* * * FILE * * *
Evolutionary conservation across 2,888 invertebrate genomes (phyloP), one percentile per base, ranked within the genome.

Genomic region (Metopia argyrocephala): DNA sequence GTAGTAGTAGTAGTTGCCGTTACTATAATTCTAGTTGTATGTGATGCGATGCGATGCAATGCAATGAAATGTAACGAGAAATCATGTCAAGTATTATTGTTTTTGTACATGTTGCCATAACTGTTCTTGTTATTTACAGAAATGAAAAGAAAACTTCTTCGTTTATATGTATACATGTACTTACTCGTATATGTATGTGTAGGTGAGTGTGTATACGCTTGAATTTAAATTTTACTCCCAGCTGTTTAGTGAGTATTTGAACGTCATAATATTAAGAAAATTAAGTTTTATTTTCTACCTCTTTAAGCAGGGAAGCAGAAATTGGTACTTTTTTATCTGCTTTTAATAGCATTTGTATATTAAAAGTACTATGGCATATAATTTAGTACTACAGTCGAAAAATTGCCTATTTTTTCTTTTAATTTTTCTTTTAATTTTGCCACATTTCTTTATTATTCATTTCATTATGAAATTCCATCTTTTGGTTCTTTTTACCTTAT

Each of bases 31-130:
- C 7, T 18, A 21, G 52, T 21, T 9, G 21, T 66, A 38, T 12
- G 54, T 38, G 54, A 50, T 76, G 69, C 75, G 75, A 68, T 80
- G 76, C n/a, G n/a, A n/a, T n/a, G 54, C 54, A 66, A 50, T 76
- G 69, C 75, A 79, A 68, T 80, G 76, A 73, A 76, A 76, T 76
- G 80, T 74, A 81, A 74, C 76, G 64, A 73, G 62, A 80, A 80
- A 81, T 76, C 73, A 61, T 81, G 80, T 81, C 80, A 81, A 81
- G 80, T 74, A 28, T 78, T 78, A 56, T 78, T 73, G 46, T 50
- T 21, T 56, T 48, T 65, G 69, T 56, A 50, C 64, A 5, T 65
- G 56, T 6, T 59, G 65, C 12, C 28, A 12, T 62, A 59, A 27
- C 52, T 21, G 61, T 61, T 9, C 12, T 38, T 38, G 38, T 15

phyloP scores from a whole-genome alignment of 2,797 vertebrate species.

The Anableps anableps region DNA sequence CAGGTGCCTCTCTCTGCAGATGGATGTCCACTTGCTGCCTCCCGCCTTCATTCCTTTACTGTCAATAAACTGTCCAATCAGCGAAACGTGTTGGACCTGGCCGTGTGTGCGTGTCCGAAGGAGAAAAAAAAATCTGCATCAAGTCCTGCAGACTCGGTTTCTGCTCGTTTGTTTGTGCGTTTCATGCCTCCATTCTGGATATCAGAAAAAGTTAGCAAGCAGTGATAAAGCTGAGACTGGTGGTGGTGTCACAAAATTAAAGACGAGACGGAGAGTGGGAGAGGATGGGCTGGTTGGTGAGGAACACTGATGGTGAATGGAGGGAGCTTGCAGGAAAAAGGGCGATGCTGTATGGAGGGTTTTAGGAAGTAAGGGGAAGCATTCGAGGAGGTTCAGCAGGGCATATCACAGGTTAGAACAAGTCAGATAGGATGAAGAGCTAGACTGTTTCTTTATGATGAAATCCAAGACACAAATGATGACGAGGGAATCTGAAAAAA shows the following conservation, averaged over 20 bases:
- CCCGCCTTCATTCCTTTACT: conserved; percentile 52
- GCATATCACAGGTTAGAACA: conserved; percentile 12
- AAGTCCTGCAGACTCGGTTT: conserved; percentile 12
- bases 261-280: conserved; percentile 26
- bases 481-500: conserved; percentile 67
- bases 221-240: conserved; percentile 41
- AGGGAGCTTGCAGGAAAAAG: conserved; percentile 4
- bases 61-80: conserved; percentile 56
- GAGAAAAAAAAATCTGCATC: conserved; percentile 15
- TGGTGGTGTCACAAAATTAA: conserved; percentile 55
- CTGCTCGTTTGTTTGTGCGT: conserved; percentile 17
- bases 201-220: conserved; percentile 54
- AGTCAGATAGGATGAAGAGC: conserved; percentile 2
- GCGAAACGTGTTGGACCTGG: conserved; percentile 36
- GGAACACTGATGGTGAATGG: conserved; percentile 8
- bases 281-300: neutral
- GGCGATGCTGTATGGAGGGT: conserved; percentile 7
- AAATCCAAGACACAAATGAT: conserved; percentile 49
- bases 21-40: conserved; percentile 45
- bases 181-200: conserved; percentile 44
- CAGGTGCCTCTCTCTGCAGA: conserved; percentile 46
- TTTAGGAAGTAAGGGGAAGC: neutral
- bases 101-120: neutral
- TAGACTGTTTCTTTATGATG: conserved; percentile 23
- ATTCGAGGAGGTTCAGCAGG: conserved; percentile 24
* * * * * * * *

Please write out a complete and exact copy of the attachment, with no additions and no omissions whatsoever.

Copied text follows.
Evolutionary conservation across 2,888 invertebrate genomes (phyloP), one percentile per base, ranked within the genome.

Genomic region (Metopia argyrocephala): DNA sequence GTAGTAGTAGTAGTTGCCGTTACTATAATTCTAGTTGTATGTGATGCGATGCGATGCAATGCAATGAAATGTAACGAGAAATCATGTCAAGTATTATTGTTTTTGTACATGTTGCCATAACTGTTCTTGTTATTTACAGAAATGAAAAGAAAACTTCTTCGTTTATATGTATACATGTACTTACTCGTATATGTATGTGTAGGTGAGTGTGTATACGCTTGAATTTAAATTTTACTCCCAGCTGTTTAGTGAGTATTTGAACGTCATAATATTAAGAAAATTAAGTTTTATTTTCTACCTCTTTAAGCAGGGAAGCAGAAATTGGTACTTTTTTATCTGCTTTTAATAGCATTTGTATATTAAAAGTACTATGGCATATAATTTAGTACTACAGTCGAAAAATTGCCTATTTTTTCTTTTAATTTTTCTTTTAATTTTGCCACATTTCTTTATTATTCATTTCATTATGAAATTCCATCTTTTGGTTCTTTTTACCTTAT

Each of bases 31-130:
- C 7, T 18, A 21, G 52, T 21, T 9, G 21, T 66, A 38, T 12
- G 54, T 38, G 54, A 50, T 76, G 69, C 75, G 75, A 68, T 80
- G 76, C n/a, G n/a, A n/a, T n/a, G 54, C 54, A 66, A 50, T 76
- G 69, C 75, A 79, A 68, T 80, G 76, A 73, A 76, A 76, T 76
- G 80, T 74, A 81, A 74, C 76, G 64, A 73, G 62, A 80, A 80
- A 81, T 76, C 73, A 61, T 81, G 80, T 81, C 80, A 81, A 81
- G 80, T 74, A 28, T 78, T 78, A 56, T 78, T 73, G 46, T 50
- T 21, T 56, T 48, T 65, G 69, T 56, A 50, C 64, A 5, T 65
- G 56, T 6, T 59, G 65, C 12, C 28, A 12, T 62, A 59, A 27
- C 52, T 21, G 61, T 61, T 9, C 12, T 38, T 38, G 38, T 15

phyloP scores from a whole-genome alignment of 2,797 vertebrate species.

The Anableps anableps region DNA sequence CAGGTGCCTCTCTCTGCAGATGGATGTCCACTTGCTGCCTCCCGCCTTCATTCCTTTACTGTCAATAAACTGTCCAATCAGCGAAACGTGTTGGACCTGGCCGTGTGTGCGTGTCCGAAGGAGAAAAAAAAATCTGCATCAAGTCCTGCAGACTCGGTTTCTGCTCGTTTGTTTGTGCGTTTCATGCCTCCATTCTGGATATCAGAAAAAGTTAGCAAGCAGTGATAAAGCTGAGACTGGTGGTGGTGTCACAAAATTAAAGACGAGACGGAGAGTGGGAGAGGATGGGCTGGTTGGTGAGGAACACTGATGGTGAATGGAGGGAGCTTGCAGGAAAAAGGGCGATGCTGTATGGAGGGTTTTAGGAAGTAAGGGGAAGCATTCGAGGAGGTTCAGCAGGGCATATCACAGGTTAGAACAAGTCAGATAGGATGAAGAGCTAGACTGTTTCTTTATGATGAAATCCAAGACACAAATGATGACGAGGGAATCTGAAAAAA shows the following conservation, averaged over 20 bases:
- CCCGCCTTCATTCCTTTACT: conserved; percentile 52
- GCATATCACAGGTTAGAACA: conserved; percentile 12
- AAGTCCTGCAGACTCGGTTT: conserved; percentile 12
- bases 261-280: conserved; percentile 26
- bases 481-500: conserved; percentile 67
- bases 221-240: conserved; percentile 41
- AGGGAGCTTGCAGGAAAAAG: conserved; percentile 4
- bases 61-80: conserved; percentile 56
- GAGAAAAAAAAATCTGCATC: conserved; percentile 15
- TGGTGGTGTCACAAAATTAA: conserved; percentile 55
- CTGCTCGTTTGTTTGTGCGT: conserved; percentile 17
- bases 201-220: conserved; percentile 54
- AGTCAGATAGGATGAAGAGC: conserved; percentile 2
- GCGAAACGTGTTGGACCTGG: conserved; percentile 36
- GGAACACTGATGGTGAATGG: conserved; percentile 8
- bases 281-300: neutral
- GGCGATGCTGTATGGAGGGT: conserved; percentile 7
- AAATCCAAGACACAAATGAT: conserved; percentile 49
- bases 21-40: conserved; percentile 45
- bases 181-200: conserved; percentile 44
- CAGGTGCCTCTCTCTGCAGA: conserved; percentile 46
- TTTAGGAAGTAAGGGGAAGC: neutral
- bases 101-120: neutral
- TAGACTGTTTCTTTATGATG: conserved; percentile 23
- ATTCGAGGAGGTTCAGCAGG: conserved; percentile 24